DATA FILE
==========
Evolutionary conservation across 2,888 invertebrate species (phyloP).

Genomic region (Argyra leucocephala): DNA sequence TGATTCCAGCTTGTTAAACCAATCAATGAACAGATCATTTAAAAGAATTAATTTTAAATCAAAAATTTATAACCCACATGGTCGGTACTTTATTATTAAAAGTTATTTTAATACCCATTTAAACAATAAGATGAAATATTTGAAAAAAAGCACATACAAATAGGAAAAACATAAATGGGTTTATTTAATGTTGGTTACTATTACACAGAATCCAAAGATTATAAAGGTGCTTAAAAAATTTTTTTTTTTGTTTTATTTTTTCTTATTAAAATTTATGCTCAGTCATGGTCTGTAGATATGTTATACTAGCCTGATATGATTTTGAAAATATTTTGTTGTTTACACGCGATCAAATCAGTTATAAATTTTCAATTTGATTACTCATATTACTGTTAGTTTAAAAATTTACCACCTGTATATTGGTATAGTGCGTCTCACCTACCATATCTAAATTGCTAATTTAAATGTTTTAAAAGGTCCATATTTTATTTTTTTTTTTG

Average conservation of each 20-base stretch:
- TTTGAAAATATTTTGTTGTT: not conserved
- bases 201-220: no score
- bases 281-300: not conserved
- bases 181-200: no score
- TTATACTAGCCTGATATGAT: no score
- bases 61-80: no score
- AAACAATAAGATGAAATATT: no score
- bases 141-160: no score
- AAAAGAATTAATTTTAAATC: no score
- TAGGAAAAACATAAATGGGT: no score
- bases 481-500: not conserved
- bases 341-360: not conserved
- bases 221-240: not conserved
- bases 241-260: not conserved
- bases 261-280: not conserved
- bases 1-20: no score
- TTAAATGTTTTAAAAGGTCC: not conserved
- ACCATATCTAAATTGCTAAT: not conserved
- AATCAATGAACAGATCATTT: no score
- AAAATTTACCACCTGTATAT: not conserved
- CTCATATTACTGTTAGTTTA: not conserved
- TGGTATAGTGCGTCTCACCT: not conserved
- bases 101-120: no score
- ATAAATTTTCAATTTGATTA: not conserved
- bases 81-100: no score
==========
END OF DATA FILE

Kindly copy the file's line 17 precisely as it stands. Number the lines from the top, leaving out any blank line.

- bases 241-260: not conserved